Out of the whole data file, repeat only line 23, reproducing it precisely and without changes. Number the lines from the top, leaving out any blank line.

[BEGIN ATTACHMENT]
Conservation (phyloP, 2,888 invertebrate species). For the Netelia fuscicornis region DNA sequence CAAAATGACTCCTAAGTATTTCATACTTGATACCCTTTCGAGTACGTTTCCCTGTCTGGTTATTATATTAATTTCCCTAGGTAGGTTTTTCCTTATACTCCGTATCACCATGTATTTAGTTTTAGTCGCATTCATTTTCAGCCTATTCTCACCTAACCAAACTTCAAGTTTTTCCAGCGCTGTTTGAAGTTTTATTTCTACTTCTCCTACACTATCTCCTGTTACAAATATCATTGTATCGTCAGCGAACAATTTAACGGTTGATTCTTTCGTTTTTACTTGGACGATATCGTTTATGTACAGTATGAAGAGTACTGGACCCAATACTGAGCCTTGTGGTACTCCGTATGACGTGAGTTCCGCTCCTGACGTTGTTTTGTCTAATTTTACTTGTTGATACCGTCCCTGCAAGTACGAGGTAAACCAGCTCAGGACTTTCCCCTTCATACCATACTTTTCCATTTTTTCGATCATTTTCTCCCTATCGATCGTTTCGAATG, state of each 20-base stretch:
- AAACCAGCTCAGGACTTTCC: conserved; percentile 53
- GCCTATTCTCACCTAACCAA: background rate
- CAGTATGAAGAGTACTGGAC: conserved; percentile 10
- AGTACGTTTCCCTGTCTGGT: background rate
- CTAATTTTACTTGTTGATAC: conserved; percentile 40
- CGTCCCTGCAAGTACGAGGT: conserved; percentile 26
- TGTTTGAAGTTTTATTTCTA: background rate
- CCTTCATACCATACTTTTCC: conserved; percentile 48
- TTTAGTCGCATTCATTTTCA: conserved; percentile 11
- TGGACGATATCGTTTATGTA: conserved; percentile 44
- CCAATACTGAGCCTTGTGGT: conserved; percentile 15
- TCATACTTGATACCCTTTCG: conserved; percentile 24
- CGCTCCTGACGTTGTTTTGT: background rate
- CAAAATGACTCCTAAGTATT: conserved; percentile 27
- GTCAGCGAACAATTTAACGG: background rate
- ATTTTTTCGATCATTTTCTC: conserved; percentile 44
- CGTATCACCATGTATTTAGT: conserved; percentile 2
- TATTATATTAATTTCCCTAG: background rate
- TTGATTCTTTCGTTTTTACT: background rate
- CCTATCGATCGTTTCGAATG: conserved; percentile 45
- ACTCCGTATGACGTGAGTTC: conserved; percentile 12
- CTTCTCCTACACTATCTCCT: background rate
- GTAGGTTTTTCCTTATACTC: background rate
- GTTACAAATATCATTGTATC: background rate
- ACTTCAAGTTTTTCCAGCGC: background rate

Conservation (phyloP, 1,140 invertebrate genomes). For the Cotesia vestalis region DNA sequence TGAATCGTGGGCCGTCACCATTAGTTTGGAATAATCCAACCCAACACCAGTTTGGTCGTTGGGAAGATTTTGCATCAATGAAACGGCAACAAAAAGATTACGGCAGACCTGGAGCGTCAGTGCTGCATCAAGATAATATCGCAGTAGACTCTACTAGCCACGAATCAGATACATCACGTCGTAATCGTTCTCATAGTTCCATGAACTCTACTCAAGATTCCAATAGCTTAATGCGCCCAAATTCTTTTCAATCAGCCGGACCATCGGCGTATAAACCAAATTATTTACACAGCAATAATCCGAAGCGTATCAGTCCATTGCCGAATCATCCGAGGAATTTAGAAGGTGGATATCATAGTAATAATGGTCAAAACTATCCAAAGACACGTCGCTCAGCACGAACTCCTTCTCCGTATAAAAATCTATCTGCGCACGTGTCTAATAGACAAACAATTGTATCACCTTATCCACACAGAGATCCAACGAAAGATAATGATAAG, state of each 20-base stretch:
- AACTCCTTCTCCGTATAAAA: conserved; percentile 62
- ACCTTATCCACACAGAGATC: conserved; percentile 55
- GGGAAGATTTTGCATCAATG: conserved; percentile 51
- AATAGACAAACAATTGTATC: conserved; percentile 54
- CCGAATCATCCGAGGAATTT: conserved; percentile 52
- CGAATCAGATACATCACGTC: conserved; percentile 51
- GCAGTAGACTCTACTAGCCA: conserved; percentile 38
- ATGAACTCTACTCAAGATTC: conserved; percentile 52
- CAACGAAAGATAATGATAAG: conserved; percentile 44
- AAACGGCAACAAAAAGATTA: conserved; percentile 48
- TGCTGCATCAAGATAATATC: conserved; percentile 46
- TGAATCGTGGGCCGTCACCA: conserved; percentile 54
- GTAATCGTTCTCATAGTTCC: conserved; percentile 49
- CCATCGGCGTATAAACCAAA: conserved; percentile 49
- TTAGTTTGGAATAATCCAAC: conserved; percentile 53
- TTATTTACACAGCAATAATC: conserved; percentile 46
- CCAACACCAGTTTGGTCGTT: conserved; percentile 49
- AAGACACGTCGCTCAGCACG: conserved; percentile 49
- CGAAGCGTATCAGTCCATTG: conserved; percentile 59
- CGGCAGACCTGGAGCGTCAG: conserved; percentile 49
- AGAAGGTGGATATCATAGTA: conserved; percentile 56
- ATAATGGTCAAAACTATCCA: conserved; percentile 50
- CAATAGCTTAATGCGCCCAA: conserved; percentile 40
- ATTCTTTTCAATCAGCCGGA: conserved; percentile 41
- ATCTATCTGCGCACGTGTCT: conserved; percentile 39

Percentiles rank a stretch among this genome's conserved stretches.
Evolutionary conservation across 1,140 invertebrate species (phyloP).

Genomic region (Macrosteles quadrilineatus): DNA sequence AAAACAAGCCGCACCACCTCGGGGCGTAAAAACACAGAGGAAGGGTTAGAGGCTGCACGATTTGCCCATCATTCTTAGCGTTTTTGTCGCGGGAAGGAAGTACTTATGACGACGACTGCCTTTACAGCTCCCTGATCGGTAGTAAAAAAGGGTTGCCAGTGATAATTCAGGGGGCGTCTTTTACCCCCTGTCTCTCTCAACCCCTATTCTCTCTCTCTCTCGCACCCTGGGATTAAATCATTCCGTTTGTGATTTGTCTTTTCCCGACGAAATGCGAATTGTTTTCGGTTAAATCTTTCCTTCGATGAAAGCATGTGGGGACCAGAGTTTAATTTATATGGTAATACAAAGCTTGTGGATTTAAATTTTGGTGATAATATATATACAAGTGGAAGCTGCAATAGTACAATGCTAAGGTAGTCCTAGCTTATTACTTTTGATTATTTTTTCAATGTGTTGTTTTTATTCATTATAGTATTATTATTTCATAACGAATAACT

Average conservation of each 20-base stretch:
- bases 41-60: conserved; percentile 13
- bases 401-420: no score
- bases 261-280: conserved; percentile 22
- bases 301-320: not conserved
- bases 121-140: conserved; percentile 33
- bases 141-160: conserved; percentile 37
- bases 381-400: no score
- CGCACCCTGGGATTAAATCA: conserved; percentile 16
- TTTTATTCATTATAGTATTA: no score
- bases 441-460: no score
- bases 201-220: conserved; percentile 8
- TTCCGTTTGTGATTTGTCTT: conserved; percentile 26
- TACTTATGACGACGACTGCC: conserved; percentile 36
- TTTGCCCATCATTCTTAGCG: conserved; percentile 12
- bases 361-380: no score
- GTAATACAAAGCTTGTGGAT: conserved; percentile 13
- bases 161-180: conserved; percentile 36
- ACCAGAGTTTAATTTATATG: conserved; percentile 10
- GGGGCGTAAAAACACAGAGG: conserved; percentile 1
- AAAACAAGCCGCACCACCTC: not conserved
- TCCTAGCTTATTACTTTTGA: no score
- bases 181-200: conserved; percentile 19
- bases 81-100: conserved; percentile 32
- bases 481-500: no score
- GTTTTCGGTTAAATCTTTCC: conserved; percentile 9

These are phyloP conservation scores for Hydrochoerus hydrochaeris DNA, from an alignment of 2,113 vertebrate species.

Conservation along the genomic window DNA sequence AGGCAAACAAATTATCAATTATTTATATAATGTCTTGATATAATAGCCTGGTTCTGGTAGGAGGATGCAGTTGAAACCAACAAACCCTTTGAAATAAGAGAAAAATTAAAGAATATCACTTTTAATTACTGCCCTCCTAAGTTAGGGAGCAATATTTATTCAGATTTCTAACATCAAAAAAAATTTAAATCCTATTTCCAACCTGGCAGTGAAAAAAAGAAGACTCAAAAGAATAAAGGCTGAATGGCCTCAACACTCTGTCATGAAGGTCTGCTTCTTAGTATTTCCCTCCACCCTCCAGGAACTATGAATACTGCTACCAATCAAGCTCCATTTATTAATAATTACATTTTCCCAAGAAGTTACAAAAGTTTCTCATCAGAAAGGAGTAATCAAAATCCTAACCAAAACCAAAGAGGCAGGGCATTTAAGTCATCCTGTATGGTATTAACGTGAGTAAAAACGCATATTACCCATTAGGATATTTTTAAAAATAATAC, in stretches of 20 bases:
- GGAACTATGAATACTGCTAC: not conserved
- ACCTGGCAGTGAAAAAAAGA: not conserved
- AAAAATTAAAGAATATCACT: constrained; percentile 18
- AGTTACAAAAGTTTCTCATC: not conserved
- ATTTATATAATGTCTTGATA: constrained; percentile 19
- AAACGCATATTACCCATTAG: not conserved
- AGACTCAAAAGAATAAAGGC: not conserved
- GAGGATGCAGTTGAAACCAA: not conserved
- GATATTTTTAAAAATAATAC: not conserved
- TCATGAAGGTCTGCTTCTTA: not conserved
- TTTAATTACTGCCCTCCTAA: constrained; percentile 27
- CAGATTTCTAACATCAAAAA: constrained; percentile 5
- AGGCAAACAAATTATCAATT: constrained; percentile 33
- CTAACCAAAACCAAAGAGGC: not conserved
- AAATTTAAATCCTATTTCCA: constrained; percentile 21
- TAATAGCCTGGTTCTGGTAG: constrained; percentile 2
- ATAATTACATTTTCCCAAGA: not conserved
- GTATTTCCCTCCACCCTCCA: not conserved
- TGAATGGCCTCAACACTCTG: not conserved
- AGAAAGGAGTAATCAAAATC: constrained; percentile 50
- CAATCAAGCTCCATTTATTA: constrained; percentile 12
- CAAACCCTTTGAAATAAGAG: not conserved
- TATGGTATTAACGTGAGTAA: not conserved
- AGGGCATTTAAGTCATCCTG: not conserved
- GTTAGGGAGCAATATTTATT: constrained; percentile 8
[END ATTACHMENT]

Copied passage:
- CTTCTCCTACACTATCTCCT: background rate